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Unemployment Insurance

Unemployment insurance provides temporary partial wage replacement to workers who lose their jobs through no fault of their own. The benefits are funded by federal and state taxes paid by employers. We touch on the topic only lightly here and more thoroughly in the Business Taxes section.

Federal Unemployment Taxes

The FUTA (Federal Unemployment Tax Act) tax pays the administrative costs of the program at both the federal and state levels. Businesses file a federal UI (unemployment insurance) tax return once a year. It is generally due one month after the year ends. A FUTA tax return must be filed by any employer who meets any one of the following tests:

  • The employer pays $1,500 or more in wages in any one calendar quarter for the reporting year
  • The employer had one or more employees for some part of a day in any of 20 different weeks during the reporting year. For this test, all regular, temporary, and part-time employees are counted.
  • The employer paid cash wages of $20,000 or more to farm workers during any calendar quarter for the reporting year
  • The employer had 10 or more farm workers for some part of a day in each of 20 different weeks in the reporting year.
  • The employer paid cash wages of $1,000 in any calendar quarter in the reporting year for household work done in a private home, local college club, or local chapter of a fraternity or sorority.

State Unemployment Insurance Taxes

All firms or organizations having services performed for them in Minnesota are subject to the provisions of the Minnesota Unemployment Insurance Law. Most are required to pay unemployment insurance taxes.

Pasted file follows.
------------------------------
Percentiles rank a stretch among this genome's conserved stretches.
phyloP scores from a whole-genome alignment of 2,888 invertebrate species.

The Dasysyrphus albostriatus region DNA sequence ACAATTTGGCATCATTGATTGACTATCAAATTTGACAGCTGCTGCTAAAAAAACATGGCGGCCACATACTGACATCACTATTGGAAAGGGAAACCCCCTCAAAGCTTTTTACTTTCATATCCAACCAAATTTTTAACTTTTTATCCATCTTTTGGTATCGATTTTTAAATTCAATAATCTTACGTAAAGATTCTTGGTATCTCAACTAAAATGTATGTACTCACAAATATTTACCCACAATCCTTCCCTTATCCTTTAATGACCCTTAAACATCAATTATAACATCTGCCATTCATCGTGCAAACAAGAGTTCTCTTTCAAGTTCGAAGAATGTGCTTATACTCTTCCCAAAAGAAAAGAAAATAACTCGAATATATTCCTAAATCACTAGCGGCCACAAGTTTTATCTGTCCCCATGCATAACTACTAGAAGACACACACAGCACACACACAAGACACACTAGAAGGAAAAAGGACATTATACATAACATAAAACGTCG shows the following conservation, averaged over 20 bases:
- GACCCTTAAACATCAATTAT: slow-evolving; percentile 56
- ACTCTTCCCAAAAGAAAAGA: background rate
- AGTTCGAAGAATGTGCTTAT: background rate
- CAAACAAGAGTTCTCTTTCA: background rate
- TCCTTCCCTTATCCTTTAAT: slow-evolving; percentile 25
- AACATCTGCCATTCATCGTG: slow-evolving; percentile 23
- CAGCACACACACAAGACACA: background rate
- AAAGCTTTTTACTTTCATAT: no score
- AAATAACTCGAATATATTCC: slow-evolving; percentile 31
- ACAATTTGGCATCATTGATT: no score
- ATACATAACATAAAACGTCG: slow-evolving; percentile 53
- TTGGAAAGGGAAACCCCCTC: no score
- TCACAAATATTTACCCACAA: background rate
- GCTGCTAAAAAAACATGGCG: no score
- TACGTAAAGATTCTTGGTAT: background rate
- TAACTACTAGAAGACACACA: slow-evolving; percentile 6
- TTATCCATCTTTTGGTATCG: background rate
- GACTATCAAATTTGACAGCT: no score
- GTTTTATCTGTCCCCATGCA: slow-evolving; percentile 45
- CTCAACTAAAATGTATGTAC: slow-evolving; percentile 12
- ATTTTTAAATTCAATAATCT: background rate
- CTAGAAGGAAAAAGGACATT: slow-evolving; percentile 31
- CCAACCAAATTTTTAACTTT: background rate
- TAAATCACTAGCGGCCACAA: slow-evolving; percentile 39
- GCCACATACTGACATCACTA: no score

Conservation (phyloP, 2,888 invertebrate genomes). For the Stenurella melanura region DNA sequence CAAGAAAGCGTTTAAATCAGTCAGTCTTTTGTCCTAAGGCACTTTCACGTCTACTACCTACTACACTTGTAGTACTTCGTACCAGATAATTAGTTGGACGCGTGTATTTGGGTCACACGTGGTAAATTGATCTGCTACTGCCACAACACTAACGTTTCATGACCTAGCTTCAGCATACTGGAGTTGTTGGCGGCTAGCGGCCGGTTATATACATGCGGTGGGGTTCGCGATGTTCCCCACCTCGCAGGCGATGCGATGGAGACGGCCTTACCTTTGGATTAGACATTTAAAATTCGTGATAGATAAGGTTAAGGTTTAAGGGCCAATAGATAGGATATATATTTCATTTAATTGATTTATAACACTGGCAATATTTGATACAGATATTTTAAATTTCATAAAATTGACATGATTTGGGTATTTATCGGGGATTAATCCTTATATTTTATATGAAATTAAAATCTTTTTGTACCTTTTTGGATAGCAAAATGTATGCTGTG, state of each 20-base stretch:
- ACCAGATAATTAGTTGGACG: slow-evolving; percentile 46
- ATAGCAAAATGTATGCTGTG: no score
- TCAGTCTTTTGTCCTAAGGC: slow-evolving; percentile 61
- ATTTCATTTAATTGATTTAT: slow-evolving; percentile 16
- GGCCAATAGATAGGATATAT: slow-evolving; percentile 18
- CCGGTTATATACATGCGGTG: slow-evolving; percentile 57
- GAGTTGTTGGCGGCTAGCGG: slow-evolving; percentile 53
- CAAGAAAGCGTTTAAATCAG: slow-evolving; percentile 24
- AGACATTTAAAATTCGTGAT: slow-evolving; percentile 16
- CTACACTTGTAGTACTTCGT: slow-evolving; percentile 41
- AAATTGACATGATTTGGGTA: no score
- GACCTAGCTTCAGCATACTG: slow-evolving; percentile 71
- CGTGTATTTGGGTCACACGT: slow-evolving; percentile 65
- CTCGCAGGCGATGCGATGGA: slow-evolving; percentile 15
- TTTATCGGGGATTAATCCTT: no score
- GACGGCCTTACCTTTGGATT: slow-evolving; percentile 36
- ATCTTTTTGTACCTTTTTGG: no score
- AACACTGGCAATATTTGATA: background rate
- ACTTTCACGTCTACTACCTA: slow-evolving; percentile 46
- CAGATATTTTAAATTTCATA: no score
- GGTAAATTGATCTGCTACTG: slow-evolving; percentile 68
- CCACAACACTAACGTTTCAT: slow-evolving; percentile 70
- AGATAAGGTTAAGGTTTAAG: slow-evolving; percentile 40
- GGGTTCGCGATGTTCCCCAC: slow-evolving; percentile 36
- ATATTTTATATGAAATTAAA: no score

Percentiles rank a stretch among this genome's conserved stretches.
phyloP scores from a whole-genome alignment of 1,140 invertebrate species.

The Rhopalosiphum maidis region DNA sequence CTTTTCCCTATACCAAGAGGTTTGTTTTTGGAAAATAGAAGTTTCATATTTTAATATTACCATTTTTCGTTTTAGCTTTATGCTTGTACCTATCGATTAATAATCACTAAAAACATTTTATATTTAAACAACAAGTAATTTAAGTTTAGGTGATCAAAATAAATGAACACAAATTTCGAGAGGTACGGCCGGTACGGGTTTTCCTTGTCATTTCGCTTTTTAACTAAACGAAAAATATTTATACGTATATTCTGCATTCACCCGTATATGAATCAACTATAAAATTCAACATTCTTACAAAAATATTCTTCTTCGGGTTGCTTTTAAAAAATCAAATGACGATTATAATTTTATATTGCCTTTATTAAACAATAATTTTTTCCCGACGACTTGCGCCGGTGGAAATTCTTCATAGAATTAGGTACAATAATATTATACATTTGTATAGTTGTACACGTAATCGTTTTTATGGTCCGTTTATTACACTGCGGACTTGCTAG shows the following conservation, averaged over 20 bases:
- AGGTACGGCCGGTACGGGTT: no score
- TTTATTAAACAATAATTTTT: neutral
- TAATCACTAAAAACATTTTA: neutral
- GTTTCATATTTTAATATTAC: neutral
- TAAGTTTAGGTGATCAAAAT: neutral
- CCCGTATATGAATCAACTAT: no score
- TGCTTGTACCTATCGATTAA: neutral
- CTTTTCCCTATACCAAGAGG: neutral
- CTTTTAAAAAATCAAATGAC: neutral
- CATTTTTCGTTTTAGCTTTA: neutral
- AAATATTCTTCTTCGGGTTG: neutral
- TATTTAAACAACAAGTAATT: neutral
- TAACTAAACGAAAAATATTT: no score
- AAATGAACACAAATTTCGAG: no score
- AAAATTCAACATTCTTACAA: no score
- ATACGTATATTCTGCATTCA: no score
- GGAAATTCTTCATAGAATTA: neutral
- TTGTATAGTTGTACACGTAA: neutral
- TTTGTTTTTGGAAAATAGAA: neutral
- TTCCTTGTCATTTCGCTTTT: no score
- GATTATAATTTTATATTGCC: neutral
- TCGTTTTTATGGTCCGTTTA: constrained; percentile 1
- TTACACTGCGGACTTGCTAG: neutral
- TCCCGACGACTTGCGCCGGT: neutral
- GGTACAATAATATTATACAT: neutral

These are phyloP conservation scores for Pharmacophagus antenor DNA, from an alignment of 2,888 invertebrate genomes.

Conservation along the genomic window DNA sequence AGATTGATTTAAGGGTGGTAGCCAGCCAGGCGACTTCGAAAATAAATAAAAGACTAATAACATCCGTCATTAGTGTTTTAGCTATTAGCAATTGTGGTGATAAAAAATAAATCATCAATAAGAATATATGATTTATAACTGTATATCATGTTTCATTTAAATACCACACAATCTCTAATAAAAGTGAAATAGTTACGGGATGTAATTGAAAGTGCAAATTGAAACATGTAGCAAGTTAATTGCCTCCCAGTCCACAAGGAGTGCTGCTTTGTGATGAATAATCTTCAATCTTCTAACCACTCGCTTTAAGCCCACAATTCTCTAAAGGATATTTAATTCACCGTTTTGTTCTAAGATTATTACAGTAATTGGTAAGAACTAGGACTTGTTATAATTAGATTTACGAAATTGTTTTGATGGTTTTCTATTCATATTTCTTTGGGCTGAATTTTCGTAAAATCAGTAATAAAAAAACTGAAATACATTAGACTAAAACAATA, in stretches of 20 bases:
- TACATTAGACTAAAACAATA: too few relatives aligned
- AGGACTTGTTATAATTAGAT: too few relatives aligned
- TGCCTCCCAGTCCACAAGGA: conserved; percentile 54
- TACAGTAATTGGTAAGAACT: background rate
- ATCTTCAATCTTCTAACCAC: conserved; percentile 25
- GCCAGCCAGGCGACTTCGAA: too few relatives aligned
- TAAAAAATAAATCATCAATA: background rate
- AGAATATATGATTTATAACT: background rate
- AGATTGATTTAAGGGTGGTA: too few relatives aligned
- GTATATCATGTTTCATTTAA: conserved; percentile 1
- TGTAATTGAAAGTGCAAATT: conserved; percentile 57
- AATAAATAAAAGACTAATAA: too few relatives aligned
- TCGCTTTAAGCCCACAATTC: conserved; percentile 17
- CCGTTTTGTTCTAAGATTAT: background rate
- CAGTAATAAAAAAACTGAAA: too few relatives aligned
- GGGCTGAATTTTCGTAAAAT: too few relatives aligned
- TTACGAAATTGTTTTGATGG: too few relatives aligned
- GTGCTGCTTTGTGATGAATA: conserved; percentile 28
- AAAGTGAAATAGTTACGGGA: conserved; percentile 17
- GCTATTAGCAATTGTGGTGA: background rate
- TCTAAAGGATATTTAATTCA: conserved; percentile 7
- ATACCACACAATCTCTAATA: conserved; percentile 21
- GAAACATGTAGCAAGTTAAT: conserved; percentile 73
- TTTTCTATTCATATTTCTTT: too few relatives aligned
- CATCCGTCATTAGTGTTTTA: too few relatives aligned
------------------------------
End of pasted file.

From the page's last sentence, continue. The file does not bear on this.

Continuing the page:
Whether or not a business is required to report wages and pay unemployment insurance taxes depends on the amount and type of employment, the amount of wages paid and other factors present in special situations.

All businesses that pay wages to employees performing covered services in Minnesota are required to register with the Minnesota Unemployment Insurance (UI) Program. Registration is done either online or by automated phone system, and should be completed as soon as possible after wages are paid to employees performing covered services in Minnesota, but not later than the due date of the first wage detail report.

Based on information the business provides, the state's UI program determines if the business is required to report the wages paid to its employees and pay state unemployment insurance taxes on those wages. If the business meets the reporting requirements, it will be assigned an unemployment insurance employer account number.

These businesses do not need to register for an employer account number:

  • Sole proprietorships whose only employees are the spouse, parents, and/or minor children of the sole proprietor
  • Corporations and LLCs whose only employees are owner/officers who directly or indirectly own 25 percent or more of the business and have not chosen to be covered under the Minnesota Unemployment Insurance Program
  • Partnerships whose only workers are the partners of the partnership.

Tax Rates